The president of the African Development Bank Group, Dr. Akinwumi Adesina, has made a compelling case, for the United States to back the institution’s $1.5 billion emergency food production plan.
The plan seeks to avert a looming food crisis in Africa caused by Russia’s war in Ukraine.
The Bank Chief, and a panel of witnesses, testified about global food insecurity and persisting impacts of the COVID-19 pandemic before the US Senate subcommittee on State, Foreign Operations and Related Programmes.
Among others, senators Chris Coons (Delaware), Lyndsey Graham (South Carolina), Dick Durbin (Illinois), Chris Van Hollen (Maryland) and Roy Blunt (Missouri) participated in the hearing.
Senator Coons, Chair of the Senate subcommittee, stressed that the US should move fast and provide sufficient funding. “We should be concerned and even alarmed about the widening food security crisis that this war is causing for hundreds of millions far beyond Eastern Europe,” he said.
Senator Graham expressed support for the establishment of a global fund for food security.
Speaking live via videoconference from Accra, Ghana, Dr. Adesina said the proposed Africa Emergency Food Production Plan would result in the rapid production of 38 million tons of food across Africa over the next two years.
“The African Development Bank, with your support, is prepared to meet this new challenge and others head-on,” he said.
The plan is anchored on the provision of certified seeds of climate-adapted varieties to 20 million African farmers.
With the disruption of food supplies arising from the Russia-Ukraine war, Africa faces a shortage of at least 30 million metric tons of food, especially wheat, maize, and soybeans imported from the two countries.
An African Emergency Food Production Plan
Dr. Adesina said the African Development Bank would invest $1.3 billion in the plan’s implementation.
He called on the US to make up the funding balance.
“With US support to reduce the $200 million financing gap – we can ensure the Africa Emergency Food Production Plan’s success,” he said.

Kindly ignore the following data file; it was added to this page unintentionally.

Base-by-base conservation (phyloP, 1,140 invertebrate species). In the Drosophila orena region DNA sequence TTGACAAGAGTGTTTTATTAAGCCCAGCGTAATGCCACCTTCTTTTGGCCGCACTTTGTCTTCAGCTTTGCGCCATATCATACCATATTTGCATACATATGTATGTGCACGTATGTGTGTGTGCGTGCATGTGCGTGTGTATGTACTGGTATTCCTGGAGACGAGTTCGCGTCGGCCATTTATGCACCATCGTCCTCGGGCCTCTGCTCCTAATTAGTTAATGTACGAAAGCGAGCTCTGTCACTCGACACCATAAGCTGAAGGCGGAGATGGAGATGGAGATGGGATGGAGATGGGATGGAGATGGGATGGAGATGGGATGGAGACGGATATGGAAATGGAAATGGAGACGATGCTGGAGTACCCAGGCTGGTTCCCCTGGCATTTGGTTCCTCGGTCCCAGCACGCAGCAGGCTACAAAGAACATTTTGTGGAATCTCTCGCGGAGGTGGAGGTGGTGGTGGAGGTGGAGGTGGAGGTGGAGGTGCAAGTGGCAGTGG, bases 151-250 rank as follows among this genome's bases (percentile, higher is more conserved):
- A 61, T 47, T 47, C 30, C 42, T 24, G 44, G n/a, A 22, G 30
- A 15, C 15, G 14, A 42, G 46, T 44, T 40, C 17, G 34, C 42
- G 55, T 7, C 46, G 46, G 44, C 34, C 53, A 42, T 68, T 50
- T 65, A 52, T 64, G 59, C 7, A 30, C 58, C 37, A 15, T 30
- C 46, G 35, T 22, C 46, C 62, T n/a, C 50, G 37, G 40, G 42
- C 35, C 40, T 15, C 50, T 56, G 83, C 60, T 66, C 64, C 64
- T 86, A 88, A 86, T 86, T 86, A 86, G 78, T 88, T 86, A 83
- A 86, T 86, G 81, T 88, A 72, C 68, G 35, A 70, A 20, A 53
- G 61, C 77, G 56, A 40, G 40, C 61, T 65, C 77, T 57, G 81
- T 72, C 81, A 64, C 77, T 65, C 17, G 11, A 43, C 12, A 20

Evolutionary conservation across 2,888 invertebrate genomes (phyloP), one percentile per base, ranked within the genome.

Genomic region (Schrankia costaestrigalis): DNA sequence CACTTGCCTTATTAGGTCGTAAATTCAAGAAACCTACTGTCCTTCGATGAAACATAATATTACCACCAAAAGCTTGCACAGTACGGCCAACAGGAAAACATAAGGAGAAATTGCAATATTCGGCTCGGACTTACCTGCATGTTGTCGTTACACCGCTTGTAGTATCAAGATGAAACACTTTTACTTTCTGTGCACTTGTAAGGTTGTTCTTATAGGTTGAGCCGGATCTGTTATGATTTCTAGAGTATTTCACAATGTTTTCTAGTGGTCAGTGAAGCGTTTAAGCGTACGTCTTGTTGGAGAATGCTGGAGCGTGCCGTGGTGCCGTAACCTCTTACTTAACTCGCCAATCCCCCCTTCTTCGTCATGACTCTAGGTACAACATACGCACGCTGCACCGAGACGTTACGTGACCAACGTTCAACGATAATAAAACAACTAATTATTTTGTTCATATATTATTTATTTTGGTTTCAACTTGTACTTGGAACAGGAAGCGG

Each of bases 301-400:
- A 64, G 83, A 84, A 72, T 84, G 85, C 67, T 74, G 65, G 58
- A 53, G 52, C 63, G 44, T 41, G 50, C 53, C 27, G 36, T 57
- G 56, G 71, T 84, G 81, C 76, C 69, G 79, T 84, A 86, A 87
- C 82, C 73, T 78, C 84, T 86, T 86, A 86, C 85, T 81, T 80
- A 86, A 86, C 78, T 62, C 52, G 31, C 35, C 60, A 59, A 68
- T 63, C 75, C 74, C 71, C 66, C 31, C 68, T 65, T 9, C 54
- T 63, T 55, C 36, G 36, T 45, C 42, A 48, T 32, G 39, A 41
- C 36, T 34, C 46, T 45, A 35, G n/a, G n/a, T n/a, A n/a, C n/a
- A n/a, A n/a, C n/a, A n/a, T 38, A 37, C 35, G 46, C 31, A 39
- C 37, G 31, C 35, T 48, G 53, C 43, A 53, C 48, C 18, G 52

The Africa Emergency Food Production Plan is currently before the African Development Bank’s Board of Directors for approval.
Also providing testimony were David Beasley, Executive Director of the World Food Programme and Tjada D’Oyen McKenna, Chief Executive Officer of non-governmental organization Mercy Corps.
McKenna said, “a perfect storm is leading to heightened global food insecurity, worse, much worse than the previous food crises over the past decade.”
She cited the COVID-19 pandemic and climate change as factors sharpening the current food insecurity.
Mr. Beasley said food insecurity had already begun to rise sharply before the war.
He said 135 million people were acutely food-insecure before the onset of the pandemic. “COVID-19 comes along and that number went from 135 million to 276 million people marching toward starvation.”
Dr. Adesina emphasised that the African Development Bank’s food production plan would foster the production of nutritious food rather than simply calories. “One of the things we will be supporting through this emergency food production plan is bio-fortified foods. Sorghum fortified with iron. Nutritional supplementation is important,” he said
The Bank president said the bank was setting up meetings with international fertiliser companies to discuss ways to ensure that African farmers continued to have access to such inputs.
“If we don’t solve the fertiliser problem, we cannot solve the food problem.
According to Dr. Adesina, the Africa Emergency Food Production Plan would have a long-term impact on Africa’s food productivity.
The initiative will “drive the structural changes in agriculture, to unleash the full potential of Africa to become a breadbasket to the world,” he said.
- Uneasy calm at WondaWorld Estates as wildlife officers move in to remove tigers
- Renowned American producer Timbaland reacts to Black Sherif’s Kwaku The Traveller
- Video of trainer playing with Cheddar’s tigers pops up
- 2 Nigerians arrested for attempting to kidnap a 5-year-old child
- Who is Kelvin Taylor? – Yvonne Nelson quizzes
- ‘My 2 tigers are to help boost tourism’ – Freedom Jacob Caesar
- Cheddar’s Tigers are well secured – Forestry Commission
- What the law says about keeping wild animals like tigers as pets in Ghana
- I took tramadol for confidence to approach my crush; I nearly died – 24-year-old man
- Ghana records $4.5bn remittances in 2021, places 2nd in Sub-Saharan Africa – World Bank
‘Put our taxes to good use’ – Agbogbloshie traders urge AMA to desilt clogged drains
Deliver textbooks for basic schools before end of second semester – GNAT President tells goverment
Ministry of Education signs contract with Publishers Association to print textbooks for basic schools
Philip Kyeremanteng: Why Achimota Forest must be reserved
I went through proper procedures to acquire my tigers – Freedom Jacob Caesar
Tension simmers at UEW as Governing Council Chairman directs Registrar to proceed on leave
Nana Kojo Quaidoo: NPP internal elections – Akoto factor still gathering momentum in Upper East Region
U-17 WWCQ: Ghana beats Morocco 2-0 to claim first leg advantage
New Music: Kuami Eugene, Wendy Shay release new singles, Lojay features Chris Brown
Work to commence on Tumu-Han-Lawra Highway in June – UWR Minister
Cheddar’s Tigers are well secured – Forestry Commission
Who is Kelvin Taylor? – Yvonne Nelson quizzes
Eastern Regional Security Council disclaims video on alleged ritual murder
AIMS holds awe-inspiring Climate Science Speaker Series (CSSS) 2022
2 Nigerians arrested for attempting to kidnap a 5-year-old child